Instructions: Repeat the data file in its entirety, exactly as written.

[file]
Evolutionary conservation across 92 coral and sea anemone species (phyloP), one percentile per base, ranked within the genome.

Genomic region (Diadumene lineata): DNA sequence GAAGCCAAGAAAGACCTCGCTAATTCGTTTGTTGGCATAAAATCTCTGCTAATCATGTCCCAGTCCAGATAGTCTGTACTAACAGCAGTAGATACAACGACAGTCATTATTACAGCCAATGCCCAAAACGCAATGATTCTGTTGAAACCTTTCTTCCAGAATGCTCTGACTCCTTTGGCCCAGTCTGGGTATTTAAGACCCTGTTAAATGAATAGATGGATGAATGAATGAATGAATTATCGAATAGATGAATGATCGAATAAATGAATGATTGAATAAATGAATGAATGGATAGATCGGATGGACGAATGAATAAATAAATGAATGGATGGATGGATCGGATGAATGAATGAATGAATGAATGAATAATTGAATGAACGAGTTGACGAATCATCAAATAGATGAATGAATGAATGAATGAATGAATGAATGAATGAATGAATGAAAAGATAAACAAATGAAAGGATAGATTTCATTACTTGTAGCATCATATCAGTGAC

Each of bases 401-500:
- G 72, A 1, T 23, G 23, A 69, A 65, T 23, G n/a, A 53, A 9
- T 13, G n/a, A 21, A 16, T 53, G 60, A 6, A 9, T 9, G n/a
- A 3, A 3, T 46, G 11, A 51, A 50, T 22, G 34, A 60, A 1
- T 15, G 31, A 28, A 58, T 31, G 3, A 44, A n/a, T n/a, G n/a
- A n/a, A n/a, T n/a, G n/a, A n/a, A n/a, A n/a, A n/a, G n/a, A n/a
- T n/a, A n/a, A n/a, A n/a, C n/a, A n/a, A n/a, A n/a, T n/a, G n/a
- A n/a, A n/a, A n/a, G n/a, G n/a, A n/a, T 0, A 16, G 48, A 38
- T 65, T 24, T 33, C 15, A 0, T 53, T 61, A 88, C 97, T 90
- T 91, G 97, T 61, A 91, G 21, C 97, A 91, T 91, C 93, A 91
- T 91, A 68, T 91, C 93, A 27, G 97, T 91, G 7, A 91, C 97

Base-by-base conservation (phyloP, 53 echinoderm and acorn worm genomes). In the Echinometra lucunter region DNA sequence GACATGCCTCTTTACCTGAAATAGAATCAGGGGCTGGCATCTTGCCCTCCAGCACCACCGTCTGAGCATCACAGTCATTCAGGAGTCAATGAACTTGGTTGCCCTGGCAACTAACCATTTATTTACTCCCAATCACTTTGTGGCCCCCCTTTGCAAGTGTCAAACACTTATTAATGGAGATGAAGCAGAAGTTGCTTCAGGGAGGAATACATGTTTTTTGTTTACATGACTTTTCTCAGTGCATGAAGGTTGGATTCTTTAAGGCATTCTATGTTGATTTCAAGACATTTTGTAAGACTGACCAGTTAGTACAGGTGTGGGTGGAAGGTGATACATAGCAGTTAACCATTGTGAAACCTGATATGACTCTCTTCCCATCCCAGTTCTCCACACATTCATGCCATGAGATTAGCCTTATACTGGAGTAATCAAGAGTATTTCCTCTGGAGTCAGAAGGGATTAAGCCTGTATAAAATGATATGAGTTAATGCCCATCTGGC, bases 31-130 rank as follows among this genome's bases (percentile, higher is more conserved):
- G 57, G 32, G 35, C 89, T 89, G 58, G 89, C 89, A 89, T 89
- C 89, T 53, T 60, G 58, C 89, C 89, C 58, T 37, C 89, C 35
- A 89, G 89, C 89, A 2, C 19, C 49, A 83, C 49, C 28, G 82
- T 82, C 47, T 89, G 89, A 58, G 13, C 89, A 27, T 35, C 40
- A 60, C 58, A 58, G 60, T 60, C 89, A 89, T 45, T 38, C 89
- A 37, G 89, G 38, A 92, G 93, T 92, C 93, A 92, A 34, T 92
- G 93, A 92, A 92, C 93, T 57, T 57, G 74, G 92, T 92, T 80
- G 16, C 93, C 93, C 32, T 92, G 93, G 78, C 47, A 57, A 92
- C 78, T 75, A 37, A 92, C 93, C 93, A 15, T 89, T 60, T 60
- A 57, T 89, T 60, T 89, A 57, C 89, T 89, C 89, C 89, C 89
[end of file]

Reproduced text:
Evolutionary conservation across 92 coral and sea anemone species (phyloP), one percentile per base, ranked within the genome.

Genomic region (Diadumene lineata): DNA sequence GAAGCCAAGAAAGACCTCGCTAATTCGTTTGTTGGCATAAAATCTCTGCTAATCATGTCCCAGTCCAGATAGTCTGTACTAACAGCAGTAGATACAACGACAGTCATTATTACAGCCAATGCCCAAAACGCAATGATTCTGTTGAAACCTTTCTTCCAGAATGCTCTGACTCCTTTGGCCCAGTCTGGGTATTTAAGACCCTGTTAAATGAATAGATGGATGAATGAATGAATGAATTATCGAATAGATGAATGATCGAATAAATGAATGATTGAATAAATGAATGAATGGATAGATCGGATGGACGAATGAATAAATAAATGAATGGATGGATGGATCGGATGAATGAATGAATGAATGAATGAATAATTGAATGAACGAGTTGACGAATCATCAAATAGATGAATGAATGAATGAATGAATGAATGAATGAATGAATGAATGAAAAGATAAACAAATGAAAGGATAGATTTCATTACTTGTAGCATCATATCAGTGAC

Each of bases 401-500:
- G 72, A 1, T 23, G 23, A 69, A 65, T 23, G n/a, A 53, A 9
- T 13, G n/a, A 21, A 16, T 53, G 60, A 6, A 9, T 9, G n/a
- A 3, A 3, T 46, G 11, A 51, A 50, T 22, G 34, A 60, A 1
- T 15, G 31, A 28, A 58, T 31, G 3, A 44, A n/a, T n/a, G n/a
- A n/a, A n/a, T n/a, G n/a, A n/a, A n/a, A n/a, A n/a, G n/a, A n/a
- T n/a, A n/a, A n/a, A n/a, C n/a, A n/a, A n/a, A n/a, T n/a, G n/a
- A n/a, A n/a, A n/a, G n/a, G n/a, A n/a, T 0, A 16, G 48, A 38
- T 65, T 24, T 33, C 15, A 0, T 53, T 61, A 88, C 97, T 90
- T 91, G 97, T 61, A 91, G 21, C 97, A 91, T 91, C 93, A 91
- T 91, A 68, T 91, C 93, A 27, G 97, T 91, G 7, A 91, C 97

Base-by-base conservation (phyloP, 53 echinoderm and acorn worm genomes). In the Echinometra lucunter region DNA sequence GACATGCCTCTTTACCTGAAATAGAATCAGGGGCTGGCATCTTGCCCTCCAGCACCACCGTCTGAGCATCACAGTCATTCAGGAGTCAATGAACTTGGTTGCCCTGGCAACTAACCATTTATTTACTCCCAATCACTTTGTGGCCCCCCTTTGCAAGTGTCAAACACTTATTAATGGAGATGAAGCAGAAGTTGCTTCAGGGAGGAATACATGTTTTTTGTTTACATGACTTTTCTCAGTGCATGAAGGTTGGATTCTTTAAGGCATTCTATGTTGATTTCAAGACATTTTGTAAGACTGACCAGTTAGTACAGGTGTGGGTGGAAGGTGATACATAGCAGTTAACCATTGTGAAACCTGATATGACTCTCTTCCCATCCCAGTTCTCCACACATTCATGCCATGAGATTAGCCTTATACTGGAGTAATCAAGAGTATTTCCTCTGGAGTCAGAAGGGATTAAGCCTGTATAAAATGATATGAGTTAATGCCCATCTGGC, bases 31-130 rank as follows among this genome's bases (percentile, higher is more conserved):
- G 57, G 32, G 35, C 89, T 89, G 58, G 89, C 89, A 89, T 89
- C 89, T 53, T 60, G 58, C 89, C 89, C 58, T 37, C 89, C 35
- A 89, G 89, C 89, A 2, C 19, C 49, A 83, C 49, C 28, G 82
- T 82, C 47, T 89, G 89, A 58, G 13, C 89, A 27, T 35, C 40
- A 60, C 58, A 58, G 60, T 60, C 89, A 89, T 45, T 38, C 89
- A 37, G 89, G 38, A 92, G 93, T 92, C 93, A 92, A 34, T 92
- G 93, A 92, A 92, C 93, T 57, T 57, G 74, G 92, T 92, T 80
- G 16, C 93, C 93, C 32, T 92, G 93, G 78, C 47, A 57, A 92
- C 78, T 75, A 37, A 92, C 93, C 93, A 15, T 89, T 60, T 60
- A 57, T 89, T 60, T 89, A 57, C 89, T 89, C 89, C 89, C 89